Sheep Amidst Wolves: Redeeming Creation through Process

The work of redemption...
The work of redemption...
The work of redemption…

“Behold I send you out as sheep in the midst of wolves; so be wise as serpents and innocent as doves.”  – Matthew 10:16

Recently I had the opportunity to speak to a college stage management class at a small Christian liberal arts school in the Deep South.  The kind of college that made me wonder if it was okay to wear a top without sleeves for my speaking engagement (I did) and if I should maybe wear shoes a little more conventional than cowboy boots (I didn’t).

I shared my story as a working theatre professional with kids who are all the things graduating theatre majors should be – cocky but terrified, smart but naïve, excited to fly on their own but still keeping one foot over mom and dad’s threshold. Sheep, preparing to be sent out in the midst of wolves.

I covered my career trajectory as a stage manager.  I discussed my first internship, my first job, my current job, my insanely high New York rent, my love of overpriced lattes, and my faith.  They asked questions about everything from my favorite show to when I joined Actors’ Equity (the union of professional actors and stage managers).

And then this:

“What show have you worked on that most challenged your faith?”

I knew it was coming.  It always does.  Amidst the life questions about rent, health insurance, and where I went to graduate school, in between the wonderings about how to make a living freelancing all over the world, these faith-filled students really want the meat.  They want an answer to the question that tugs at us all:  how do I maintain my distinct identity as a Christian and keep my faith strong while portraying people or helping others portray people who are messed up and broken, who have affairs and go to strip clubs and commit murder and fornicate with goats and every other unimaginable and terrible thing? 

Where are the lines between healthy challenges, difficult confrontations, and direct conflicts?

It is in this complicated Bermuda triangle of challenge, confrontation, and conflict that I find my way in and through the redemptive power and quality of art, that I find the strength to say, “Did not my heart burn within me?”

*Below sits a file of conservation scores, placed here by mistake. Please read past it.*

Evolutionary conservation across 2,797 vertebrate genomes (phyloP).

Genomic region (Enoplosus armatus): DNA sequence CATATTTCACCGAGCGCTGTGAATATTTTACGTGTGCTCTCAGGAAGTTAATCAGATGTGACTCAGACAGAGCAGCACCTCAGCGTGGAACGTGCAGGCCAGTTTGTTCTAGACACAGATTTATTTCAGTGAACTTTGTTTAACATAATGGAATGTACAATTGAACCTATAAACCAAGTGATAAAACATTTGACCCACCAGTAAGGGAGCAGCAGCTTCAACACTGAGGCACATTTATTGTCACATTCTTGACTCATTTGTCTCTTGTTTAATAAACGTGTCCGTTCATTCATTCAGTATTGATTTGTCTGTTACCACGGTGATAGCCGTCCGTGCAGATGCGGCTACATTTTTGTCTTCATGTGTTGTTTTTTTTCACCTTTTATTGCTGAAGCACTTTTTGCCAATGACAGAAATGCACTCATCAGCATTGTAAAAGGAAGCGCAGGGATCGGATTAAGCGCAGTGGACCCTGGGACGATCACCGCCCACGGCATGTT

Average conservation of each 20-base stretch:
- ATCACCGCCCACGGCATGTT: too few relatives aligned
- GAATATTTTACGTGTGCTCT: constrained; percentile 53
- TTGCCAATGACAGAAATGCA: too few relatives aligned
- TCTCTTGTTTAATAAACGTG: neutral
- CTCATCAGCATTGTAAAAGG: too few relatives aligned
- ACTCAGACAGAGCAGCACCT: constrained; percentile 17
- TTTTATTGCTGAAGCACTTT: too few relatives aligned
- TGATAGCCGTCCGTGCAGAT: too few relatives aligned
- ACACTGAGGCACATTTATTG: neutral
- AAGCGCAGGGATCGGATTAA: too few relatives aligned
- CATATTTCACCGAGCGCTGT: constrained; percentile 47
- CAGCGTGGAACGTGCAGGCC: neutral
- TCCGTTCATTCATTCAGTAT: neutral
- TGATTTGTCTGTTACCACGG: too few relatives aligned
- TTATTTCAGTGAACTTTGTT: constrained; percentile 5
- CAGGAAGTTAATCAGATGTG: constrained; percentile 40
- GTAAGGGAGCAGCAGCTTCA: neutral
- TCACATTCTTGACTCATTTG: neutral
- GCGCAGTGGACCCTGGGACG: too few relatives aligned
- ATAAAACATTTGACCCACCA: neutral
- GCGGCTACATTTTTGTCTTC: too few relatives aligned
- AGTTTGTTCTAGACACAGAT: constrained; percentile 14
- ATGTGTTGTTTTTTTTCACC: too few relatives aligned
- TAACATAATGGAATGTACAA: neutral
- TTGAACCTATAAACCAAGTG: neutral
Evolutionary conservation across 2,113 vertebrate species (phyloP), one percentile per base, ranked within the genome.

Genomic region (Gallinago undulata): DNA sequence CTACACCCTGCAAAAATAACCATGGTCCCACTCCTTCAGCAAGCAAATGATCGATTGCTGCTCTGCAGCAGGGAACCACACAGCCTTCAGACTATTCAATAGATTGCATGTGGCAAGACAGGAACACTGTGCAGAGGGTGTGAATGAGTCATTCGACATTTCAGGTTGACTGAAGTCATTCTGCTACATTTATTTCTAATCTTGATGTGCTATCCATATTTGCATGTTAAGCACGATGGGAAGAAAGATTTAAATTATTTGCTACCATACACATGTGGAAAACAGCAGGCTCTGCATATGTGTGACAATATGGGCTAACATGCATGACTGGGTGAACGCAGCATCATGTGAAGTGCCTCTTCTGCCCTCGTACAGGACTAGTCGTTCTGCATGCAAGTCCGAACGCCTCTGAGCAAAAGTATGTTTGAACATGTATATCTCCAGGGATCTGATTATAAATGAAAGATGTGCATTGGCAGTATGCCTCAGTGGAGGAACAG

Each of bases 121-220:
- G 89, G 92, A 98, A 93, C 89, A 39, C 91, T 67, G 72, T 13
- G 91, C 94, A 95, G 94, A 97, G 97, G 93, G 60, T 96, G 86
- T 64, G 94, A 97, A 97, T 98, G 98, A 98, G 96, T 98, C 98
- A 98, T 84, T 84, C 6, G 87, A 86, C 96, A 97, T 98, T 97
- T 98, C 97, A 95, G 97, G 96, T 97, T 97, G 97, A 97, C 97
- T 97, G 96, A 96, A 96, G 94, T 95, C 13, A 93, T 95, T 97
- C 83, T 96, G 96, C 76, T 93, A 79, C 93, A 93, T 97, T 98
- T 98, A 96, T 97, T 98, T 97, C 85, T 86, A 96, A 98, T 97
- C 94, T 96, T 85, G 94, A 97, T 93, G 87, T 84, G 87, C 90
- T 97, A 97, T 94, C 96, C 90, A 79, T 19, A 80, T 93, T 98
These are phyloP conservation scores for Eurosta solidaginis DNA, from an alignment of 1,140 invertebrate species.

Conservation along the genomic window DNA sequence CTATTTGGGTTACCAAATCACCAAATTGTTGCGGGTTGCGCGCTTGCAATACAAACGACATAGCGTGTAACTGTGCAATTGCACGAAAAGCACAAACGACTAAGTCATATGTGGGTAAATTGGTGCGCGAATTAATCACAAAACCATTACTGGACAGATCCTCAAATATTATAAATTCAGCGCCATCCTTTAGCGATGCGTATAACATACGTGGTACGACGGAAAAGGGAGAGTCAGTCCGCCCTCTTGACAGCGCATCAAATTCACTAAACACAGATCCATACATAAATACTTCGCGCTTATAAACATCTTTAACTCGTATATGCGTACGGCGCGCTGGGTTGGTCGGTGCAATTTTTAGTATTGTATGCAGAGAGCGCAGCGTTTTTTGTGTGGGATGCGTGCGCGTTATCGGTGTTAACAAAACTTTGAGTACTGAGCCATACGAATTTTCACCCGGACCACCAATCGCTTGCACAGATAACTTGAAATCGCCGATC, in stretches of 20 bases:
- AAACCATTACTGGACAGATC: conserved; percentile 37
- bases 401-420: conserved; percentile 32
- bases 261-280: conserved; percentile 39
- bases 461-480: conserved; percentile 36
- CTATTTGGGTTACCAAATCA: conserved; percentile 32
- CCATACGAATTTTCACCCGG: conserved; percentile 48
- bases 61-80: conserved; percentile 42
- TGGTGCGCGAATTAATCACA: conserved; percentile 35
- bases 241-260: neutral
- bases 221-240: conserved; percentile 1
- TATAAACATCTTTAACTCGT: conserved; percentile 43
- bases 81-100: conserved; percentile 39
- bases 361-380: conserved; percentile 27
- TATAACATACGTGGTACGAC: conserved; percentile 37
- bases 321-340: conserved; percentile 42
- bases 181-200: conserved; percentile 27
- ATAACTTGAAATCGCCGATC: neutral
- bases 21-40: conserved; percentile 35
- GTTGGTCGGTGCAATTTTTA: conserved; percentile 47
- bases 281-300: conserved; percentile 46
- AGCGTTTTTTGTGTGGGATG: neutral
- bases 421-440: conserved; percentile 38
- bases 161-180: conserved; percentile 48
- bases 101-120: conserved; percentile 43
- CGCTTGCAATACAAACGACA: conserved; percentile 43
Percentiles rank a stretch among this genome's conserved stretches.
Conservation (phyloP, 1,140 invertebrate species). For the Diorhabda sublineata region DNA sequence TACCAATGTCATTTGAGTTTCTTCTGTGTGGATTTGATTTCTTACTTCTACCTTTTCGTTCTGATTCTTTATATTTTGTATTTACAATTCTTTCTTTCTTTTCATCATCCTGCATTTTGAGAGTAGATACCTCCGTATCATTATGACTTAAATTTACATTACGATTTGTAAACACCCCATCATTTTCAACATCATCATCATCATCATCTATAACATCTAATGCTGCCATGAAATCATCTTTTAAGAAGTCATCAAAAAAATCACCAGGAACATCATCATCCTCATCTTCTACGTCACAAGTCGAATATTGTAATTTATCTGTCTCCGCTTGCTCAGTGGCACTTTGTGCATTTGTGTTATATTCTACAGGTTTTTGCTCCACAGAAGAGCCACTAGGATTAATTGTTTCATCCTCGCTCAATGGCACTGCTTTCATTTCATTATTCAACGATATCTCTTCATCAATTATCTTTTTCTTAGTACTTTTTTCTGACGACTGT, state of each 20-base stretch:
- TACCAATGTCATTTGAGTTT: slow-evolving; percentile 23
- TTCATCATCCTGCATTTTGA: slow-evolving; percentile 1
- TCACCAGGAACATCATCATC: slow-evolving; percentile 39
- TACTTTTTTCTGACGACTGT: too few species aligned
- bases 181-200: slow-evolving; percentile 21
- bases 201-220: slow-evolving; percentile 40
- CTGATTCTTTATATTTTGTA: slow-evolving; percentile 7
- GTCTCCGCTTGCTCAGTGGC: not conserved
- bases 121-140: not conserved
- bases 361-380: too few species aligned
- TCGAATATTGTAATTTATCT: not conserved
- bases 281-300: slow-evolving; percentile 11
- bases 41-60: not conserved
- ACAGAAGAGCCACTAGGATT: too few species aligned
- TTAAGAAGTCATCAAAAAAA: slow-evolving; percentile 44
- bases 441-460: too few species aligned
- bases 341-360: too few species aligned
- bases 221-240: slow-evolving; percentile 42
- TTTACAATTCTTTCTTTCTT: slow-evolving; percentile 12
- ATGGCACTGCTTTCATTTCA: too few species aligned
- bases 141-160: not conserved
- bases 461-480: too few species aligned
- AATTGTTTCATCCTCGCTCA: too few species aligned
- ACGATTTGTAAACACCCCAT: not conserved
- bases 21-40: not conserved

For I propose that it is not only in the art itself that creation is redeemed, but in the process of creating that art.  It’s in the collaboration, the relationships formed, the daily conversations and meetings and phone calls and email exchanges.  It’s in the comforting smile I give an actor in rehearsal or the cup of coffee I bring my director.  It’s in the assistant who tells me my presence encourages her.  By being the best Bible I can be – I participate in Christ’s redemption.  By being as wise as a serpent and as innocent as a dove.

Years ago I was faced with a decision to stay on or leave a show that I believed was in conflict with my faith.  I wrestled, I prayed, I talked.  I was ready to quit until someone confronted me with this challenge:  “How do you know that by leaving you won’t be doing a greater disservice?  Who else might be on this project that will need the advice and experience of your own struggle?”

It’s the challenge I now issue to you.  Consider the process and the people over the product.  Consider the creation groaning in travail together and how you, a sheep sent out in the midst of wolves, through your own creative and collaborative processes actively participate as you await the adoption as sons and the redemption of our bodies.

Evangeline Rose Whitlock is a professional stage manager.  She lives and works in New York City, and has blogged for Church & Art Network and the Royal Shakespeare Company. Follow her on Twitter for more thoughts along the journey.


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